Do you want to rock your natural hair texture but have no idea of how to do it? There are many curl patterns and the products and routines that work better for a curly hair type might not work for another. So, if you’ve tried products and tips for curly hair, but it didn’t workout as you’d imagined, don’t give up.
That doesn’t mean you can’t have beautiful curls: maybe you just haven’t found what works best for you because you don’t actually know what your hair type is – and how you should treat it. But don’t worry: this article will be your complete guide to discovering your natural hair type.
Hair types and patterns
We are all very unique and our hair is a reflection of that. There are many different hair types and characteristics we have to take into consideration before identifying our hair as a specific type. The texture (pattern) and the structure (thickness) are examples of it. Some hair shapes tend to have the same thickness level in common, but it is not a rule.
We are going to show you the main examples of hair textures and its features. Take a look and think of which one is closer to your natural hair type:
This category only includes completely straight hair. The letters identify the thickness of which strand: The 1A type is straight and thin; the 1B straight and medium, while the 1C is straight and thick.
Type 2 refers to wavy hair types. 2A waves are the largest ones. 2B are medium and kind of have that “beach vibes” effect, while the 2C is curly – but the curls are large and easy to define.
Curly hair of type 3 can range from loose, buoyant loops to tight, springy corkscrews with considerable gloss but prone to frizz.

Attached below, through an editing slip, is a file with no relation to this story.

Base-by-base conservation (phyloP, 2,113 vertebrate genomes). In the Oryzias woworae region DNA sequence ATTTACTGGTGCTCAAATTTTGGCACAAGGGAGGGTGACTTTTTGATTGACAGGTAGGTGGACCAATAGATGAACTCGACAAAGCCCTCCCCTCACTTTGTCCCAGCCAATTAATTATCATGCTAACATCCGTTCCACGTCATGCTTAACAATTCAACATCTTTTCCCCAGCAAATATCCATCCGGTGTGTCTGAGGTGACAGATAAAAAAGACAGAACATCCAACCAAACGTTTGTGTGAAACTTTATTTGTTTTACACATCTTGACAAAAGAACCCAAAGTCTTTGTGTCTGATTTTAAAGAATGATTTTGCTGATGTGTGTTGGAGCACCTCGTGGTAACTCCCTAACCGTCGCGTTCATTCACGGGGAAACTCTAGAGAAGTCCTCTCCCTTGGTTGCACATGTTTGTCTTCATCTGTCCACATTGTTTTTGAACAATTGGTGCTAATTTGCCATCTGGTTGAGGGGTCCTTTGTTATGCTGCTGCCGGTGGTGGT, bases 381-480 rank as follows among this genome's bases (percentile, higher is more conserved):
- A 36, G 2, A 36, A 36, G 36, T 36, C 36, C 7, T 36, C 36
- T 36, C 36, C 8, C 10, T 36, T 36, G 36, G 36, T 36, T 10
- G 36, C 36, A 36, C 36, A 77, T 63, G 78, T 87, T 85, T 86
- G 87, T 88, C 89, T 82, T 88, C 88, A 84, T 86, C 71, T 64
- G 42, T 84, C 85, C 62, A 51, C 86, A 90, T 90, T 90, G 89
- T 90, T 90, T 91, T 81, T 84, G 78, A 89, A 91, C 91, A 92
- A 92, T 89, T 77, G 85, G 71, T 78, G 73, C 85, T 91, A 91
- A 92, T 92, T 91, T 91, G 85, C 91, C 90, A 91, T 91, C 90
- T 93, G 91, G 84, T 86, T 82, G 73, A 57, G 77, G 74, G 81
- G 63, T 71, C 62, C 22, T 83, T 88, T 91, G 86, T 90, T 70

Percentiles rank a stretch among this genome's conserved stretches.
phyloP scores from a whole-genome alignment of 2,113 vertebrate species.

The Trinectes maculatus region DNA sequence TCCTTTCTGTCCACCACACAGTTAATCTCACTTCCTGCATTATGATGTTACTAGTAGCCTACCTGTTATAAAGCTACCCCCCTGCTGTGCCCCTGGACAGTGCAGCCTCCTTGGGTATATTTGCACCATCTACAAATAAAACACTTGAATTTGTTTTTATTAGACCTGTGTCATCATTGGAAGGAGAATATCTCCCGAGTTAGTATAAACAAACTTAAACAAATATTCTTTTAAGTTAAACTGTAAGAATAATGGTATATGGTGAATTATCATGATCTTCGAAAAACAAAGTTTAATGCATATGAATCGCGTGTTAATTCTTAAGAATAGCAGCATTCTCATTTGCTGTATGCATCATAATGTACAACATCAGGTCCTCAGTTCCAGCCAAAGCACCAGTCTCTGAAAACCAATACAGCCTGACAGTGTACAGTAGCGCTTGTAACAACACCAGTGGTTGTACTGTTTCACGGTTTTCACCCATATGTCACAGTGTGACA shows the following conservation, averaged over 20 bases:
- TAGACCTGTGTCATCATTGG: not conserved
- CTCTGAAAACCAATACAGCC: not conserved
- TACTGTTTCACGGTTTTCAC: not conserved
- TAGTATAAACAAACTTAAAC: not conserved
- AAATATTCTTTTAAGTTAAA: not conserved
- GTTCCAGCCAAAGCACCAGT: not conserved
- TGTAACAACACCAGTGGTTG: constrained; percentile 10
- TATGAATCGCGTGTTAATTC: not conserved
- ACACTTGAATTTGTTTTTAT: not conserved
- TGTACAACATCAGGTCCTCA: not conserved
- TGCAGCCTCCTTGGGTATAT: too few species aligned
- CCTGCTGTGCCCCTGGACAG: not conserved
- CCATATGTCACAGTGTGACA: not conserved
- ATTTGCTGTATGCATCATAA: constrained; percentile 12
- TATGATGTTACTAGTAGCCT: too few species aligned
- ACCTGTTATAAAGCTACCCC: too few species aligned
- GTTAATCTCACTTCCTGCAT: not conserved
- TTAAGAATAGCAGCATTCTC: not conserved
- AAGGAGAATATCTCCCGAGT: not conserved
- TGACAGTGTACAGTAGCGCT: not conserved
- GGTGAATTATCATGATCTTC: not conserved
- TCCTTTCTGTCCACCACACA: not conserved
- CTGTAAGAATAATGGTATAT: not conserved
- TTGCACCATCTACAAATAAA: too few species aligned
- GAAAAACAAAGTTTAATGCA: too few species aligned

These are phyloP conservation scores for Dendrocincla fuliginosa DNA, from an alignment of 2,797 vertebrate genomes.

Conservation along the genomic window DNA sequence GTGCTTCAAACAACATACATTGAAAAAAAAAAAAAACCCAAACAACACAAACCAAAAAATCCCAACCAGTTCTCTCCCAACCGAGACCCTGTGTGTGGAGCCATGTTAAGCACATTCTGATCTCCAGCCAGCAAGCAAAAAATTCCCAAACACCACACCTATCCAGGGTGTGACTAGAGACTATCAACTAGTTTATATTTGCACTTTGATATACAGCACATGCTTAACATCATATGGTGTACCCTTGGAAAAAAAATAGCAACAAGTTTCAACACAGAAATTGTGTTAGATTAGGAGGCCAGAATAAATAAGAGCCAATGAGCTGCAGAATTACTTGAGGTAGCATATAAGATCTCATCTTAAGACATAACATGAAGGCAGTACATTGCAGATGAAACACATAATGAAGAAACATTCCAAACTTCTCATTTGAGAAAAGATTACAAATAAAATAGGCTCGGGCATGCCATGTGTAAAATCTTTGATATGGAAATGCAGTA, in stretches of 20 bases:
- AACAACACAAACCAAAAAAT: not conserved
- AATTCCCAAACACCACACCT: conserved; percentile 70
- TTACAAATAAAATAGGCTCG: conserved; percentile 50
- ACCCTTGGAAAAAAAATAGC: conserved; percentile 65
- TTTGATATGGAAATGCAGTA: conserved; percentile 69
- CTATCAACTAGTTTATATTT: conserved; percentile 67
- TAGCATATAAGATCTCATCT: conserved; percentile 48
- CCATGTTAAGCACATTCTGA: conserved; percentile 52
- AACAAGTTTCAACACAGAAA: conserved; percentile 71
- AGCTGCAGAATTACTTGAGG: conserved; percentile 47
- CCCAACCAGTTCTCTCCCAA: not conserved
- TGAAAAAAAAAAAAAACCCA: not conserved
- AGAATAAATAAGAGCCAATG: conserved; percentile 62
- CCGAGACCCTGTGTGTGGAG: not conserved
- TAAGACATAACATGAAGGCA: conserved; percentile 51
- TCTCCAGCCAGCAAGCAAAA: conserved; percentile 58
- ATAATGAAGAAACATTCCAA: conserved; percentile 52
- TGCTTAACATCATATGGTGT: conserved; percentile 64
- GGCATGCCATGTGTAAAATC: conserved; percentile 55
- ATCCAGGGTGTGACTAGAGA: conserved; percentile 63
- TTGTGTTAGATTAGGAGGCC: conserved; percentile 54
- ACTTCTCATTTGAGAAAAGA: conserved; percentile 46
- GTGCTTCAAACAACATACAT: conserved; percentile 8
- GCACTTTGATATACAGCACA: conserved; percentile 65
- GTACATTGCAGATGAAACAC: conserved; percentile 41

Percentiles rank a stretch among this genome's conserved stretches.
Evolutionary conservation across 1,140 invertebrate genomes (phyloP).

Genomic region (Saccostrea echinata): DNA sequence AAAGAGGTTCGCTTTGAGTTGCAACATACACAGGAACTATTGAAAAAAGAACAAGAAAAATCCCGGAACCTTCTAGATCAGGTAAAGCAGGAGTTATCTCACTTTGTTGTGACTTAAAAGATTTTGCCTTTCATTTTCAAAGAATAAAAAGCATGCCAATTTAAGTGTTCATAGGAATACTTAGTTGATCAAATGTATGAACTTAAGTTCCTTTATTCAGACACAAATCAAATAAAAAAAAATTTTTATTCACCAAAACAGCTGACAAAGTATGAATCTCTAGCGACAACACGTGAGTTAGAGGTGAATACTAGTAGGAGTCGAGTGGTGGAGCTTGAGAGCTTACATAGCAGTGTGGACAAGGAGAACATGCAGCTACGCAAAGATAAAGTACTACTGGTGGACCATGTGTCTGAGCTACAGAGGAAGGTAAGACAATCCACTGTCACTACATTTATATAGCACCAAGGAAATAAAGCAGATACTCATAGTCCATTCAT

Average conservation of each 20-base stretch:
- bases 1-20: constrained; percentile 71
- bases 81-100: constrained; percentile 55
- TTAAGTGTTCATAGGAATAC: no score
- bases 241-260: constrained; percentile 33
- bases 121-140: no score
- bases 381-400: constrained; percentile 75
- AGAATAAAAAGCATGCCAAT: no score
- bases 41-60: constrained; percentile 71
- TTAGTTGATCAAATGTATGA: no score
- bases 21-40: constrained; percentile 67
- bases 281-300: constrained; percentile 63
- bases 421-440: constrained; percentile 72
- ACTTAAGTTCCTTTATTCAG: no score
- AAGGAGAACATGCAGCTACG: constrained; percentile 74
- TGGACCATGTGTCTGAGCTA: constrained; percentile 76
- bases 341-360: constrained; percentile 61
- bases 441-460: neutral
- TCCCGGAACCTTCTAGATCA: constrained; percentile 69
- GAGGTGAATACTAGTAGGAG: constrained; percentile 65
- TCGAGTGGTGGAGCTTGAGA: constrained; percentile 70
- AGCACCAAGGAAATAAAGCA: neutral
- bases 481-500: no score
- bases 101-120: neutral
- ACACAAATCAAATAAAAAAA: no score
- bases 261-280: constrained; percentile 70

3A strands are lustrous, loose curls with a diameter of about the same size as a piece of sidewalk chalk. 3B varieties have ringlets that are springy and have a circumference similar to that of a Sharpie marker. 3C curls are tight corkscrews with a circumference ranging from a straw to a pencil. The strands are tightly packed, resulting in a lot of natural volume.
The texture of coily hair, also known as Afro-textured or kinky hair, is naturally very dry and spongy, and it can be soft and fine or harsh and wiry. Strands create very tight, little zig-zag curls immediately from the scalp and are susceptible to significant shrinking.
The coils of people with hair type 4A are dense, springy, and S-patterned, with a circumference of about the same as a crochet needle.
Densely packed 4B strands can bend at severe angles like the letter Z. 4C textures are similar to 4B textures, but the tightly coiled strands are more brittle, with a very tight zig-zag pattern that can be difficult to see. This hair texture experiences the most shrinkage — up to 75 percent or more — compared to the others.
How to discover your natural hair pattern
If even after reading about hair textures and shapes, you still have doubts, you can take a test to discover your hair pattern once and for all. You should start with freshly washed hair to discover your natural curl pattern.
To gain a better knowledge of your curly hair pattern, make sure your hair hasn’t been modified by styling equipment or products. Allow your hair to air dry without any product after it has been rinsed.
Once your hair is dry, examine your curl pattern and try to spot the features mentioned above. Although it is possible to have multiple curl patterns, there will most likely be one dominating pattern.
It’s also worth noting that coloring or heat styling your hair can have an impact on your curl pattern. Because heat-damaged strands may not return to their natural curl type, if you’ve been wearing your hair straight for a time, your new growth will reveal a more natural texture. Hair treatments can also be used to rejuvenate your curl pattern and bring it back to life.
After identifying what your hair type is, the process of transitioning to natural hair and taking care of it will be much easier.
Don’t forget to visit Metro Brazil’s website to find the best Brazilian hair products.
If you enjoyed this article, don’t forget to share it with your curly friends – and follow us on social media!